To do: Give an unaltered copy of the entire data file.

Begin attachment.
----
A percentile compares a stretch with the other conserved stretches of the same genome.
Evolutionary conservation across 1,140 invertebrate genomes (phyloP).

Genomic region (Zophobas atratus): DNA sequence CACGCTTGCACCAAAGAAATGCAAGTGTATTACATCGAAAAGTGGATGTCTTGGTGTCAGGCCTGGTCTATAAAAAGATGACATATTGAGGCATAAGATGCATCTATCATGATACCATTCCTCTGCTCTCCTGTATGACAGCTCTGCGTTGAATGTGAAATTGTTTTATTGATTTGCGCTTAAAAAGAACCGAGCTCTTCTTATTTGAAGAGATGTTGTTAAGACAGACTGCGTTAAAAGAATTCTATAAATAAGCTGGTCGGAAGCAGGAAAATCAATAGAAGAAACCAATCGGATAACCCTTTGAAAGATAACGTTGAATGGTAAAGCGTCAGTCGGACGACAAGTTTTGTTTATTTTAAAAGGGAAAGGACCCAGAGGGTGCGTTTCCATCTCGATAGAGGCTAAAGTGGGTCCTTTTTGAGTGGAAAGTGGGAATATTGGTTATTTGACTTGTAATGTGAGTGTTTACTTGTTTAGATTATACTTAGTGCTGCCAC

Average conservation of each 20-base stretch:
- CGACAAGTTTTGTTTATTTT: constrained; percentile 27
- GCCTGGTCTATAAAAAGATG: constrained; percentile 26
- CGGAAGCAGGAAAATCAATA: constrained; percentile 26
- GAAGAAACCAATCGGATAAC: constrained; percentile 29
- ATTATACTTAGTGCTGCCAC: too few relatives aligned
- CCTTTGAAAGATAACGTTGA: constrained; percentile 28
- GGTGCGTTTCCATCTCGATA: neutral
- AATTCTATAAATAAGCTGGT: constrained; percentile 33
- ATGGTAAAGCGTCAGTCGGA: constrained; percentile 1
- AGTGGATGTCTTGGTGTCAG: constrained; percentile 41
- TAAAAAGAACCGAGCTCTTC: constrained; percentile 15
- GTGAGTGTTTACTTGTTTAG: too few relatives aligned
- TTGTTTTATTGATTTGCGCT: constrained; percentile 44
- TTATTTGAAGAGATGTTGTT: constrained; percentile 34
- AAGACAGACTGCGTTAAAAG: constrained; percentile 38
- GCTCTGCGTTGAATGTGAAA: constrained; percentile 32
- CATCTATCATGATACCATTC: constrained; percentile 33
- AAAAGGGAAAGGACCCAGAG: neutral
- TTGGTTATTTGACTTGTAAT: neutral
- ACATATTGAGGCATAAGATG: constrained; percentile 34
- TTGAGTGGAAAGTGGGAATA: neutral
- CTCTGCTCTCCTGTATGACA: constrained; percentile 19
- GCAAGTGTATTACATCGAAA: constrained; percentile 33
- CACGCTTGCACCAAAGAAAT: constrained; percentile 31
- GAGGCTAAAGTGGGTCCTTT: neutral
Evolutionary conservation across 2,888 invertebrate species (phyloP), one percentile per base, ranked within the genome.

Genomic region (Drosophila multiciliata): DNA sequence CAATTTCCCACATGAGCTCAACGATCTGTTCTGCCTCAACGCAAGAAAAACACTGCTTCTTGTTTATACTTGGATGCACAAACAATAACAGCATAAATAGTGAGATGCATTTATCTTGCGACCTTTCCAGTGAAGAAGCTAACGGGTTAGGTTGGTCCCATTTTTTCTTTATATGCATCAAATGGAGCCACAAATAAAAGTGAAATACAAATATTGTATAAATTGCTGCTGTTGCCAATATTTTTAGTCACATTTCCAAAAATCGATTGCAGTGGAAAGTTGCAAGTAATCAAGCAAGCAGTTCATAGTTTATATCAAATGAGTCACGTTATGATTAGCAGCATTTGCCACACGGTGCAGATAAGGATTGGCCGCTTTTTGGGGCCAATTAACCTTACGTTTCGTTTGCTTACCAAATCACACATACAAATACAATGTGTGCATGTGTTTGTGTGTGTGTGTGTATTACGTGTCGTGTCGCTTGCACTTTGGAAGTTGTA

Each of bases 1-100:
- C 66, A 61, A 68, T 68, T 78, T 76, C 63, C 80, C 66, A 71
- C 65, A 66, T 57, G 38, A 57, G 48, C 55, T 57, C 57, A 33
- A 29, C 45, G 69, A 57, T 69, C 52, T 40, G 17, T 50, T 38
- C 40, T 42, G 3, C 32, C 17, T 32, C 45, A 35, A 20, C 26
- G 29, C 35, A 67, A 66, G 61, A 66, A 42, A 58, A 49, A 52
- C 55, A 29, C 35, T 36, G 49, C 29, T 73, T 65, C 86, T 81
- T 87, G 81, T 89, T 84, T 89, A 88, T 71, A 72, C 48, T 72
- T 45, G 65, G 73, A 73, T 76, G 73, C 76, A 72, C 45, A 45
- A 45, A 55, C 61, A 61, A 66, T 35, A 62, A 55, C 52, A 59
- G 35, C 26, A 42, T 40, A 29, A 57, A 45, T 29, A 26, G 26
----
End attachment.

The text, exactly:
A percentile compares a stretch with the other conserved stretches of the same genome.
Evolutionary conservation across 1,140 invertebrate genomes (phyloP).

Genomic region (Zophobas atratus): DNA sequence CACGCTTGCACCAAAGAAATGCAAGTGTATTACATCGAAAAGTGGATGTCTTGGTGTCAGGCCTGGTCTATAAAAAGATGACATATTGAGGCATAAGATGCATCTATCATGATACCATTCCTCTGCTCTCCTGTATGACAGCTCTGCGTTGAATGTGAAATTGTTTTATTGATTTGCGCTTAAAAAGAACCGAGCTCTTCTTATTTGAAGAGATGTTGTTAAGACAGACTGCGTTAAAAGAATTCTATAAATAAGCTGGTCGGAAGCAGGAAAATCAATAGAAGAAACCAATCGGATAACCCTTTGAAAGATAACGTTGAATGGTAAAGCGTCAGTCGGACGACAAGTTTTGTTTATTTTAAAAGGGAAAGGACCCAGAGGGTGCGTTTCCATCTCGATAGAGGCTAAAGTGGGTCCTTTTTGAGTGGAAAGTGGGAATATTGGTTATTTGACTTGTAATGTGAGTGTTTACTTGTTTAGATTATACTTAGTGCTGCCAC

Average conservation of each 20-base stretch:
- CGACAAGTTTTGTTTATTTT: constrained; percentile 27
- GCCTGGTCTATAAAAAGATG: constrained; percentile 26
- CGGAAGCAGGAAAATCAATA: constrained; percentile 26
- GAAGAAACCAATCGGATAAC: constrained; percentile 29
- ATTATACTTAGTGCTGCCAC: too few relatives aligned
- CCTTTGAAAGATAACGTTGA: constrained; percentile 28
- GGTGCGTTTCCATCTCGATA: neutral
- AATTCTATAAATAAGCTGGT: constrained; percentile 33
- ATGGTAAAGCGTCAGTCGGA: constrained; percentile 1
- AGTGGATGTCTTGGTGTCAG: constrained; percentile 41
- TAAAAAGAACCGAGCTCTTC: constrained; percentile 15
- GTGAGTGTTTACTTGTTTAG: too few relatives aligned
- TTGTTTTATTGATTTGCGCT: constrained; percentile 44
- TTATTTGAAGAGATGTTGTT: constrained; percentile 34
- AAGACAGACTGCGTTAAAAG: constrained; percentile 38
- GCTCTGCGTTGAATGTGAAA: constrained; percentile 32
- CATCTATCATGATACCATTC: constrained; percentile 33
- AAAAGGGAAAGGACCCAGAG: neutral
- TTGGTTATTTGACTTGTAAT: neutral
- ACATATTGAGGCATAAGATG: constrained; percentile 34
- TTGAGTGGAAAGTGGGAATA: neutral
- CTCTGCTCTCCTGTATGACA: constrained; percentile 19
- GCAAGTGTATTACATCGAAA: constrained; percentile 33
- CACGCTTGCACCAAAGAAAT: constrained; percentile 31
- GAGGCTAAAGTGGGTCCTTT: neutral
Evolutionary conservation across 2,888 invertebrate species (phyloP), one percentile per base, ranked within the genome.

Genomic region (Drosophila multiciliata): DNA sequence CAATTTCCCACATGAGCTCAACGATCTGTTCTGCCTCAACGCAAGAAAAACACTGCTTCTTGTTTATACTTGGATGCACAAACAATAACAGCATAAATAGTGAGATGCATTTATCTTGCGACCTTTCCAGTGAAGAAGCTAACGGGTTAGGTTGGTCCCATTTTTTCTTTATATGCATCAAATGGAGCCACAAATAAAAGTGAAATACAAATATTGTATAAATTGCTGCTGTTGCCAATATTTTTAGTCACATTTCCAAAAATCGATTGCAGTGGAAAGTTGCAAGTAATCAAGCAAGCAGTTCATAGTTTATATCAAATGAGTCACGTTATGATTAGCAGCATTTGCCACACGGTGCAGATAAGGATTGGCCGCTTTTTGGGGCCAATTAACCTTACGTTTCGTTTGCTTACCAAATCACACATACAAATACAATGTGTGCATGTGTTTGTGTGTGTGTGTGTATTACGTGTCGTGTCGCTTGCACTTTGGAAGTTGTA

Each of bases 1-100:
- C 66, A 61, A 68, T 68, T 78, T 76, C 63, C 80, C 66, A 71
- C 65, A 66, T 57, G 38, A 57, G 48, C 55, T 57, C 57, A 33
- A 29, C 45, G 69, A 57, T 69, C 52, T 40, G 17, T 50, T 38
- C 40, T 42, G 3, C 32, C 17, T 32, C 45, A 35, A 20, C 26
- G 29, C 35, A 67, A 66, G 61, A 66, A 42, A 58, A 49, A 52
- C 55, A 29, C 35, T 36, G 49, C 29, T 73, T 65, C 86, T 81
- T 87, G 81, T 89, T 84, T 89, A 88, T 71, A 72, C 48, T 72
- T 45, G 65, G 73, A 73, T 76, G 73, C 76, A 72, C 45, A 45
- A 45, A 55, C 61, A 61, A 66, T 35, A 62, A 55, C 52, A 59
- G 35, C 26, A 42, T 40, A 29, A 57, A 45, T 29, A 26, G 26